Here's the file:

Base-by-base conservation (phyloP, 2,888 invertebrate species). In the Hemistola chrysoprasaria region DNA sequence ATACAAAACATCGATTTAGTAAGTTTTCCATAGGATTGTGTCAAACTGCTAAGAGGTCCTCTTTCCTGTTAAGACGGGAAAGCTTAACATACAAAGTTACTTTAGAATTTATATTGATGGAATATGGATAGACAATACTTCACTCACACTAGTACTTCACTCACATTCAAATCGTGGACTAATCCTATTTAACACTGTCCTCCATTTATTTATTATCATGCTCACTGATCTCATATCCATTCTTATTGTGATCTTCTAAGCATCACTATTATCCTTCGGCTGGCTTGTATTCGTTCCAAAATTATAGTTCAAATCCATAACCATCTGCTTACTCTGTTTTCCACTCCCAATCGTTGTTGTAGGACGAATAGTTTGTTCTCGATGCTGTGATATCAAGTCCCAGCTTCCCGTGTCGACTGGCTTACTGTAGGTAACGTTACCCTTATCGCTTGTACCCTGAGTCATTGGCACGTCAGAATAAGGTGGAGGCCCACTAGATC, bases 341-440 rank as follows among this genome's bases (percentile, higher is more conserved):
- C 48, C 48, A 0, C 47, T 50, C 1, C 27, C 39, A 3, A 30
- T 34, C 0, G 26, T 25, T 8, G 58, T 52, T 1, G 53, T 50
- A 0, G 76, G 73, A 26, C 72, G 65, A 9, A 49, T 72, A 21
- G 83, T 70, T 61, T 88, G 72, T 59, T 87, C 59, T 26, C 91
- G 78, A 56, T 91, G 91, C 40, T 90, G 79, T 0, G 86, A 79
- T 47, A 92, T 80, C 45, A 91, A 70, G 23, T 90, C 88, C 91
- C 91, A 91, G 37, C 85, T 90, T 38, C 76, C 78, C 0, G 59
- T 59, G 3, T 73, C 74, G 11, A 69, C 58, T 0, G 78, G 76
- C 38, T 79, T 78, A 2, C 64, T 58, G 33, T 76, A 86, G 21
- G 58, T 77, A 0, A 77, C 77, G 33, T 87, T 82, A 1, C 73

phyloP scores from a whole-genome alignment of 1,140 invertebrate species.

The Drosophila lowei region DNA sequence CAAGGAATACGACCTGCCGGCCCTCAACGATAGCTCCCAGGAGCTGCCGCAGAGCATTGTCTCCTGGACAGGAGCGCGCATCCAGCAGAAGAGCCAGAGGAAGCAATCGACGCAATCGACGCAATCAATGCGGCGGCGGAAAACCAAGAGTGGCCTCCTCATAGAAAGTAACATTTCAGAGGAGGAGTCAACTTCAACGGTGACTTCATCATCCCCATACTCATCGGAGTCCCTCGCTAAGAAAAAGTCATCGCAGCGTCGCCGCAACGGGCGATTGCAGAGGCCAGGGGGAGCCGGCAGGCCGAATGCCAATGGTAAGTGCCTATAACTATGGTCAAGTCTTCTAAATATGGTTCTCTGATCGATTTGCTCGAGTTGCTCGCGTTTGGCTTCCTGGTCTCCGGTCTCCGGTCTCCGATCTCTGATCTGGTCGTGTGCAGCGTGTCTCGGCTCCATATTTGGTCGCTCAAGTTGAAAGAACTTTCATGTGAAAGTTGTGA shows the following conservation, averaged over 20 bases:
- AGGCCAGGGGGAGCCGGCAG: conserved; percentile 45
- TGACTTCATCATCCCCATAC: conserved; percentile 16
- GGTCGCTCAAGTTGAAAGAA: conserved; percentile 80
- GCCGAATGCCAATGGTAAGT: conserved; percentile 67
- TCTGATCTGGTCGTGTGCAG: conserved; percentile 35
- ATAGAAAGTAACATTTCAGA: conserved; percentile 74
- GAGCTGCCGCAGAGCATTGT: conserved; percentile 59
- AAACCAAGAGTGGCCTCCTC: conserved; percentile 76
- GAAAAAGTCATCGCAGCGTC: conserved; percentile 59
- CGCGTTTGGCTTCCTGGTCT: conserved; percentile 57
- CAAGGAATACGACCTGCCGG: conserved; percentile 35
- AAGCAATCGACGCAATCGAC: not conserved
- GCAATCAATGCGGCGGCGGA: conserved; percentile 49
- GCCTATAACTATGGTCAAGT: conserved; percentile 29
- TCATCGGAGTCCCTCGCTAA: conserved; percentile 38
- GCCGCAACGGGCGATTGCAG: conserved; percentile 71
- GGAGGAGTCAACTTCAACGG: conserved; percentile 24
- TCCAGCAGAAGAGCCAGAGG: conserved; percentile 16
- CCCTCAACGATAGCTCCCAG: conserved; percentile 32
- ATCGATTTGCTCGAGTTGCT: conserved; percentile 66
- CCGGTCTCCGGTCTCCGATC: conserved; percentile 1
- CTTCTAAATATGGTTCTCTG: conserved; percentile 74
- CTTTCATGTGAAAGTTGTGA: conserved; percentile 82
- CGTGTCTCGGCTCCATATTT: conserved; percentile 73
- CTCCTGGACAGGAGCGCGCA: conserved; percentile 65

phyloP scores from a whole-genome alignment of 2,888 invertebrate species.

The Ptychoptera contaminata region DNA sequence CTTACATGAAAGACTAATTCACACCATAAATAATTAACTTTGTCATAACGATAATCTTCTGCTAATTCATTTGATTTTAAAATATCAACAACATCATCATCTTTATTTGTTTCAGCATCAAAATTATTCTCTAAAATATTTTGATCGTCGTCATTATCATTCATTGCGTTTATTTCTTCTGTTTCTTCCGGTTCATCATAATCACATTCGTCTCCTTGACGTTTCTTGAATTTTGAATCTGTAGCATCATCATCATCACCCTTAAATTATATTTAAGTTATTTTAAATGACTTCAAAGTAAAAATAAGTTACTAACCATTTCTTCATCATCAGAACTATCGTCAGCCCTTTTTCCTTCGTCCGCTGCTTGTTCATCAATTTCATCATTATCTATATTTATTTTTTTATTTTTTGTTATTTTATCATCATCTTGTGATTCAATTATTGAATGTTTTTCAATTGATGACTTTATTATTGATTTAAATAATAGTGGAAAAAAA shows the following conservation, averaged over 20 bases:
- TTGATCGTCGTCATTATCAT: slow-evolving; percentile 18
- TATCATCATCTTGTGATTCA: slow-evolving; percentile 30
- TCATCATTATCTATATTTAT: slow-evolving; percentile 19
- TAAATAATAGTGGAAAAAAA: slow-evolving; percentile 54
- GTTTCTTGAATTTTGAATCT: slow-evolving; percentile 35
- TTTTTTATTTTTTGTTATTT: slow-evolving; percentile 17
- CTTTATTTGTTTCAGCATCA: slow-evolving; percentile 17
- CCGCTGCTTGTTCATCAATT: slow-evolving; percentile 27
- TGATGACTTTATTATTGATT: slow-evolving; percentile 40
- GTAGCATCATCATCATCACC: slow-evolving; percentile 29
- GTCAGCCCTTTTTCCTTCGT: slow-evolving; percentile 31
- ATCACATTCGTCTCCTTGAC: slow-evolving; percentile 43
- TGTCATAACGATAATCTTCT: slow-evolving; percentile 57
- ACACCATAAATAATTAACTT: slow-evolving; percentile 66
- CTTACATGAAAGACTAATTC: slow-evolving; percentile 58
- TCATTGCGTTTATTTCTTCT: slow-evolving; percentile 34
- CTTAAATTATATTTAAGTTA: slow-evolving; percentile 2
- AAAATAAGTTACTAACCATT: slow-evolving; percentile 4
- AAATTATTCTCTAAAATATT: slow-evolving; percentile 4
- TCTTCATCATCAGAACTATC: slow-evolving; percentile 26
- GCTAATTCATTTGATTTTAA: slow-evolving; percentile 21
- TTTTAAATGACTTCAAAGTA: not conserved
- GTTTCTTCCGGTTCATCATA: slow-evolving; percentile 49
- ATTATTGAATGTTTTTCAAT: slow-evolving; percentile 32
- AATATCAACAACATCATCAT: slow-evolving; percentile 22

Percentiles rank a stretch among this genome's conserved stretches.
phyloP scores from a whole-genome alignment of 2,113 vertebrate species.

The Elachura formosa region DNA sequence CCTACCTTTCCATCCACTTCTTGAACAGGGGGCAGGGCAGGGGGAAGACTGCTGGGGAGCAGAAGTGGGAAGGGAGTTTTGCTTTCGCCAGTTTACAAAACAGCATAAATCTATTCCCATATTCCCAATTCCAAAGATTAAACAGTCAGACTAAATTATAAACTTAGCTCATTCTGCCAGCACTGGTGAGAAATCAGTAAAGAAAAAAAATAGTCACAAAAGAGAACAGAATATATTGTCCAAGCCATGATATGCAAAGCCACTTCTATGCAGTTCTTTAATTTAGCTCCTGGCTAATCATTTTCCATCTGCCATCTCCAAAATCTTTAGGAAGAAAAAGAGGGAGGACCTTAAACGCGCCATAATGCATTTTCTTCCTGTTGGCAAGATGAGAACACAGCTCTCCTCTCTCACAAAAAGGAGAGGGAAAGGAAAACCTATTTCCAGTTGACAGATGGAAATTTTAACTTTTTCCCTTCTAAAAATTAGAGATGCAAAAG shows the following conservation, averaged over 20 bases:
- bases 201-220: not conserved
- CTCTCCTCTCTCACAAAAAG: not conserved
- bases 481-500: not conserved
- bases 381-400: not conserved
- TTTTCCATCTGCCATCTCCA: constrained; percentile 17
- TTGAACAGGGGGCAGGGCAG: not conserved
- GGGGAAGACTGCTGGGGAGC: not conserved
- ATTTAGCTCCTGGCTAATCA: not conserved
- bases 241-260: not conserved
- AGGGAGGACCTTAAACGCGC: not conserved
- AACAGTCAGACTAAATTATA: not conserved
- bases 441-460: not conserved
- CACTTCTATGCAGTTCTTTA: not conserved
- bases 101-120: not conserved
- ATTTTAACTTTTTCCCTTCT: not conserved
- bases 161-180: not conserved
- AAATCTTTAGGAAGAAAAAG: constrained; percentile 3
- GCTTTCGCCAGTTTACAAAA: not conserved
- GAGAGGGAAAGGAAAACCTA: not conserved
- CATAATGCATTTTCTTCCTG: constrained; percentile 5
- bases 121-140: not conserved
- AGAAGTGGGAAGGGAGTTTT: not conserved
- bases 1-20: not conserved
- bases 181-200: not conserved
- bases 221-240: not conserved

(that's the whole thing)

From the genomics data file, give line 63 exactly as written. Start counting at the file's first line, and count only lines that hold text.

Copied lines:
- GTTTCTTCCGGTTCATCATA: slow-evolving; percentile 49